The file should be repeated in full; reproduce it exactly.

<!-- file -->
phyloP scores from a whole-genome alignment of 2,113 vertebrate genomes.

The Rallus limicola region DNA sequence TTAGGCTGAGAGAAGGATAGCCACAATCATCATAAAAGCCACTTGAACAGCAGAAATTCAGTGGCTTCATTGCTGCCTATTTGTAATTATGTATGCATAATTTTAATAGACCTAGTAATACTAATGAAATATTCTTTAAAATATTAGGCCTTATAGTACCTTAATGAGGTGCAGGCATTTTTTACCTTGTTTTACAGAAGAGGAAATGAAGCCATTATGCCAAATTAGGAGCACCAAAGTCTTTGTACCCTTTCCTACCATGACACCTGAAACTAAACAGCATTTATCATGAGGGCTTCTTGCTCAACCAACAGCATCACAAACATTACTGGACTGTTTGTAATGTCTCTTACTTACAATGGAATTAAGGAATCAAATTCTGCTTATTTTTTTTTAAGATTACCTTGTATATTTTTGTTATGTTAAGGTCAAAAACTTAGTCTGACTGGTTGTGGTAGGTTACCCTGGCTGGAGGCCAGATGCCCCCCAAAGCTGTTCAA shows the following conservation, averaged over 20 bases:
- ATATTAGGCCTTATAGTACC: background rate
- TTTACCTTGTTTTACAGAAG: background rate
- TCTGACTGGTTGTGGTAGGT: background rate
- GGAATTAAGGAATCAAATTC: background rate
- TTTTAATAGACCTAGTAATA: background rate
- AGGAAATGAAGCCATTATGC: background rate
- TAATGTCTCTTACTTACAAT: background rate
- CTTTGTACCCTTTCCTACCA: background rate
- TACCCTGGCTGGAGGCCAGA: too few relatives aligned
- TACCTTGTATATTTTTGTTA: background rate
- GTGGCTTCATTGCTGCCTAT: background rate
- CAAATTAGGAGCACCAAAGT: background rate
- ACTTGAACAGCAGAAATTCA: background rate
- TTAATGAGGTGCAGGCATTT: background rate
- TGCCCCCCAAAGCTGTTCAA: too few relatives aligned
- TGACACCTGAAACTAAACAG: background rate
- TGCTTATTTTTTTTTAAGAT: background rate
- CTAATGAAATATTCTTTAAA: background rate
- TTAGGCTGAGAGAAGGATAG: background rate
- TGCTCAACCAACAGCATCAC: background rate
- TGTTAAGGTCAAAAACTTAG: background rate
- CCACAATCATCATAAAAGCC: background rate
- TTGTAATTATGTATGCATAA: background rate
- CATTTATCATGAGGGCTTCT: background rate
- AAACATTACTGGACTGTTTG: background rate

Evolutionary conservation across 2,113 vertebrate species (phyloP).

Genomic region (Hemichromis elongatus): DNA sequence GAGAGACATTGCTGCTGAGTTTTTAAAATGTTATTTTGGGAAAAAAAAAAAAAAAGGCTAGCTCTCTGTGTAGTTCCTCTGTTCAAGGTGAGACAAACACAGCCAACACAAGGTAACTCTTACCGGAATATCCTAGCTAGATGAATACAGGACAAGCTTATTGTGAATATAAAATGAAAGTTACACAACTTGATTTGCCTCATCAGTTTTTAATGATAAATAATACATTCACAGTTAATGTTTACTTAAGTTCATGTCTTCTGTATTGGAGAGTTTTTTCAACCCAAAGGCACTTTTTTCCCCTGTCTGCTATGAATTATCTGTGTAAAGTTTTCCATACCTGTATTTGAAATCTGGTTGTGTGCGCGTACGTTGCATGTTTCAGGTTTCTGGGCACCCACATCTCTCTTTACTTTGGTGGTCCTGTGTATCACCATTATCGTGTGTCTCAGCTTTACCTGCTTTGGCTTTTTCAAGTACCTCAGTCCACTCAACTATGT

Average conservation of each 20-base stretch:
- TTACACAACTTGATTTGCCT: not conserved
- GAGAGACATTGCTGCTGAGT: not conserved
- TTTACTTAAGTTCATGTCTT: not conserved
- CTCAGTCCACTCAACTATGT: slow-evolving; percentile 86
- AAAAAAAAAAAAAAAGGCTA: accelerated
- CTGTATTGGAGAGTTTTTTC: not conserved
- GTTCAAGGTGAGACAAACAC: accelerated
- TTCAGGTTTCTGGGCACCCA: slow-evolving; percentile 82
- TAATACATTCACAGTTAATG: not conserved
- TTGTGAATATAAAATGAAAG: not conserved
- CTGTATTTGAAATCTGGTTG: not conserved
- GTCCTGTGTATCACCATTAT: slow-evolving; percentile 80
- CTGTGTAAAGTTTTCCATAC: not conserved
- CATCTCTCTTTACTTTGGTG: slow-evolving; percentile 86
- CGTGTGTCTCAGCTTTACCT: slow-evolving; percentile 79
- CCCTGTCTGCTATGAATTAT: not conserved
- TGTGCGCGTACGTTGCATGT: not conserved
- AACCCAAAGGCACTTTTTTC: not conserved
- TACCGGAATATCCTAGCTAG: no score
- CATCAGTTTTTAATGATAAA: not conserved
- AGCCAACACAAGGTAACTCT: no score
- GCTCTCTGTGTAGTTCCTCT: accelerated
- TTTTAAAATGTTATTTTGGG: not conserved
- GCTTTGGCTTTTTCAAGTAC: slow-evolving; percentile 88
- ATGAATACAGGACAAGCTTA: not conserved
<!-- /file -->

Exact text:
phyloP scores from a whole-genome alignment of 2,113 vertebrate genomes.

The Rallus limicola region DNA sequence TTAGGCTGAGAGAAGGATAGCCACAATCATCATAAAAGCCACTTGAACAGCAGAAATTCAGTGGCTTCATTGCTGCCTATTTGTAATTATGTATGCATAATTTTAATAGACCTAGTAATACTAATGAAATATTCTTTAAAATATTAGGCCTTATAGTACCTTAATGAGGTGCAGGCATTTTTTACCTTGTTTTACAGAAGAGGAAATGAAGCCATTATGCCAAATTAGGAGCACCAAAGTCTTTGTACCCTTTCCTACCATGACACCTGAAACTAAACAGCATTTATCATGAGGGCTTCTTGCTCAACCAACAGCATCACAAACATTACTGGACTGTTTGTAATGTCTCTTACTTACAATGGAATTAAGGAATCAAATTCTGCTTATTTTTTTTTAAGATTACCTTGTATATTTTTGTTATGTTAAGGTCAAAAACTTAGTCTGACTGGTTGTGGTAGGTTACCCTGGCTGGAGGCCAGATGCCCCCCAAAGCTGTTCAA shows the following conservation, averaged over 20 bases:
- ATATTAGGCCTTATAGTACC: background rate
- TTTACCTTGTTTTACAGAAG: background rate
- TCTGACTGGTTGTGGTAGGT: background rate
- GGAATTAAGGAATCAAATTC: background rate
- TTTTAATAGACCTAGTAATA: background rate
- AGGAAATGAAGCCATTATGC: background rate
- TAATGTCTCTTACTTACAAT: background rate
- CTTTGTACCCTTTCCTACCA: background rate
- TACCCTGGCTGGAGGCCAGA: too few relatives aligned
- TACCTTGTATATTTTTGTTA: background rate
- GTGGCTTCATTGCTGCCTAT: background rate
- CAAATTAGGAGCACCAAAGT: background rate
- ACTTGAACAGCAGAAATTCA: background rate
- TTAATGAGGTGCAGGCATTT: background rate
- TGCCCCCCAAAGCTGTTCAA: too few relatives aligned
- TGACACCTGAAACTAAACAG: background rate
- TGCTTATTTTTTTTTAAGAT: background rate
- CTAATGAAATATTCTTTAAA: background rate
- TTAGGCTGAGAGAAGGATAG: background rate
- TGCTCAACCAACAGCATCAC: background rate
- TGTTAAGGTCAAAAACTTAG: background rate
- CCACAATCATCATAAAAGCC: background rate
- TTGTAATTATGTATGCATAA: background rate
- CATTTATCATGAGGGCTTCT: background rate
- AAACATTACTGGACTGTTTG: background rate

Evolutionary conservation across 2,113 vertebrate species (phyloP).

Genomic region (Hemichromis elongatus): DNA sequence GAGAGACATTGCTGCTGAGTTTTTAAAATGTTATTTTGGGAAAAAAAAAAAAAAAGGCTAGCTCTCTGTGTAGTTCCTCTGTTCAAGGTGAGACAAACACAGCCAACACAAGGTAACTCTTACCGGAATATCCTAGCTAGATGAATACAGGACAAGCTTATTGTGAATATAAAATGAAAGTTACACAACTTGATTTGCCTCATCAGTTTTTAATGATAAATAATACATTCACAGTTAATGTTTACTTAAGTTCATGTCTTCTGTATTGGAGAGTTTTTTCAACCCAAAGGCACTTTTTTCCCCTGTCTGCTATGAATTATCTGTGTAAAGTTTTCCATACCTGTATTTGAAATCTGGTTGTGTGCGCGTACGTTGCATGTTTCAGGTTTCTGGGCACCCACATCTCTCTTTACTTTGGTGGTCCTGTGTATCACCATTATCGTGTGTCTCAGCTTTACCTGCTTTGGCTTTTTCAAGTACCTCAGTCCACTCAACTATGT

Average conservation of each 20-base stretch:
- TTACACAACTTGATTTGCCT: not conserved
- GAGAGACATTGCTGCTGAGT: not conserved
- TTTACTTAAGTTCATGTCTT: not conserved
- CTCAGTCCACTCAACTATGT: slow-evolving; percentile 86
- AAAAAAAAAAAAAAAGGCTA: accelerated
- CTGTATTGGAGAGTTTTTTC: not conserved
- GTTCAAGGTGAGACAAACAC: accelerated
- TTCAGGTTTCTGGGCACCCA: slow-evolving; percentile 82
- TAATACATTCACAGTTAATG: not conserved
- TTGTGAATATAAAATGAAAG: not conserved
- CTGTATTTGAAATCTGGTTG: not conserved
- GTCCTGTGTATCACCATTAT: slow-evolving; percentile 80
- CTGTGTAAAGTTTTCCATAC: not conserved
- CATCTCTCTTTACTTTGGTG: slow-evolving; percentile 86
- CGTGTGTCTCAGCTTTACCT: slow-evolving; percentile 79
- CCCTGTCTGCTATGAATTAT: not conserved
- TGTGCGCGTACGTTGCATGT: not conserved
- AACCCAAAGGCACTTTTTTC: not conserved
- TACCGGAATATCCTAGCTAG: no score
- CATCAGTTTTTAATGATAAA: not conserved
- AGCCAACACAAGGTAACTCT: no score
- GCTCTCTGTGTAGTTCCTCT: accelerated
- TTTTAAAATGTTATTTTGGG: not conserved
- GCTTTGGCTTTTTCAAGTAC: slow-evolving; percentile 88
- ATGAATACAGGACAAGCTTA: not conserved